Get To Know Jillian Hanesworth - NGU Board Member
What does Black History Month mean to you?
Black History Month has dual meanings to me. It represents time being set aside to celebrate and acknowledge Black contributions to society as well as the resilience of the Black community. However, it also represents a harsh reality that Black history isn't always treated like American history just like Black Americans aren't always treated like Americans. February can't be the only time we think about Black history so this month is a reminder to me to always learn and teach the history of my ancestors. To remember how this Country treated them then, how it treats me now, and how important it is to dig3esr all of it so I can fight for better.
What moments in Black history are meaningful to you?
All Black history is meaningful to me but a moment that stands out right now would be recently seeing the poet Amanda Gorman recite at the Presidential Inauguration. This was significant because I'm a poet and seeing a young Black woman speak to the entire country and challenge us to be better was incredible. To see someone who looks like me, doing what I do on such a huge platform was amazing.
Can you talk about one or two of the many contributions that Black individuals have made in the Buffalo community?
There are so many amazing Black trailblazers in Buffalo. When I think of notable contributions, I think about "The Challenger" which is Buffalo's only Black-owned newspaper. This newspaper shines a light on things that matter to my community. They celebrate us consistently and that is needed in this city.
Can you talk about a moment you experienced racism or discrimination in Buffalo?
I couldn't even count the number of times I've experienced racism and discrimination in Buffalo. It's not a secret that Buffalo is one of the most segregated cities in the country. I know how it feels to be pulled over for driving while Black and accused of a ridiculous act (like stealing my own car for example) but I'm blessed to have family and mentors who help me respond and combat these racist acts. Everyone doesn't have a network of people to lift them up, or the ability to advocate for themselves and learn their rights. That's why it's important that I use my experiences to build relationships with my community. I can help them survive the pain of prejudice through my career and my art. That's why I do what I do.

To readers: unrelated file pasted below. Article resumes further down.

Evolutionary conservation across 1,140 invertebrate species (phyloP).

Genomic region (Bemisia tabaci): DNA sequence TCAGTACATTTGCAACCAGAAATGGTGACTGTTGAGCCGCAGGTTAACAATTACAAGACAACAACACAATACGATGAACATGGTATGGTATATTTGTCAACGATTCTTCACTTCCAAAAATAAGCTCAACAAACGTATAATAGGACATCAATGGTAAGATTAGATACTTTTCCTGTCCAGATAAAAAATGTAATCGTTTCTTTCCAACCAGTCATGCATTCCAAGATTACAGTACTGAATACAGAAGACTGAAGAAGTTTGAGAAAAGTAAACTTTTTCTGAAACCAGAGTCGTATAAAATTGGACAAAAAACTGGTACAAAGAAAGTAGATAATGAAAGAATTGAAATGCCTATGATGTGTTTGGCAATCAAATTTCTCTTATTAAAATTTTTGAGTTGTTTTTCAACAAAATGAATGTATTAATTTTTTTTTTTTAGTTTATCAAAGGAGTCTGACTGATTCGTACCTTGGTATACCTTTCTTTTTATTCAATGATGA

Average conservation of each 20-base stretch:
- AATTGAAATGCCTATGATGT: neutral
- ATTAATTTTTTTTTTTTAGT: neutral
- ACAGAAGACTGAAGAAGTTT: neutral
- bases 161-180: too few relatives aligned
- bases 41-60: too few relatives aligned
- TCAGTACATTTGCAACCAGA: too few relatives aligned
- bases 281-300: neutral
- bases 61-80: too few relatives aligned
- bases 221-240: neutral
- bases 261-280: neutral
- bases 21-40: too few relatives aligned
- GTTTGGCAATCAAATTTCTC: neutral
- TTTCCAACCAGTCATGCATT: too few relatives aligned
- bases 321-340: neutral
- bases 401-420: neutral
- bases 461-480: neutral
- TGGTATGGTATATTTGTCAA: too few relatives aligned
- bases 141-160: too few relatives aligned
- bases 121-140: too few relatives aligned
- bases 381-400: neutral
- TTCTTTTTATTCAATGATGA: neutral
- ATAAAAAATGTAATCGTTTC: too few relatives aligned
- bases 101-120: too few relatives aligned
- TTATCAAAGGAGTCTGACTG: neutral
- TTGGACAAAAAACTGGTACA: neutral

How do you think having Black leaders and staff members impact an organization’s success?
Diversity in leadership is crucial for success in every industry. Having Black leadership and board members will not only improve morale but also create opportunities for creativity and innovation. It brings a unique set of experiences to a company and can strengthen the company's ties to the community. With that being said, diversity is dangerous without equity. Too many companies go on recruiting campaigns to hire Black employees and they usher them into unsafe and uncomfortable environments. This can be very traumatic and hard to recover from. Diversity and equity are a package. You can't have 1 without the other.
What work needs to be done to make Buffalo a more equitable and inclusive place for Black individuals?
I think the first step would be honesty and accountability. We have to be honest about the experiences of Black folks in Buffalo. We have to be honest about the 33 demolishing and separating Humboldt which was, at that time, one of the most prominent Black neighborhoods. We have to get real about white privilege and start challenging allies to educate and organize other white people. We have to realize that justice is justice. So racial justice is housing justice, and criminal justice is economic justice. We can no longer pick and choose what kind of justice other communities deserve. They deserve it all. Lastly, we need to uplift leaders that have a clear plan to break the current system of white supremacy and oppression. There's a lot of work to be done but we can do it! We just have to want to.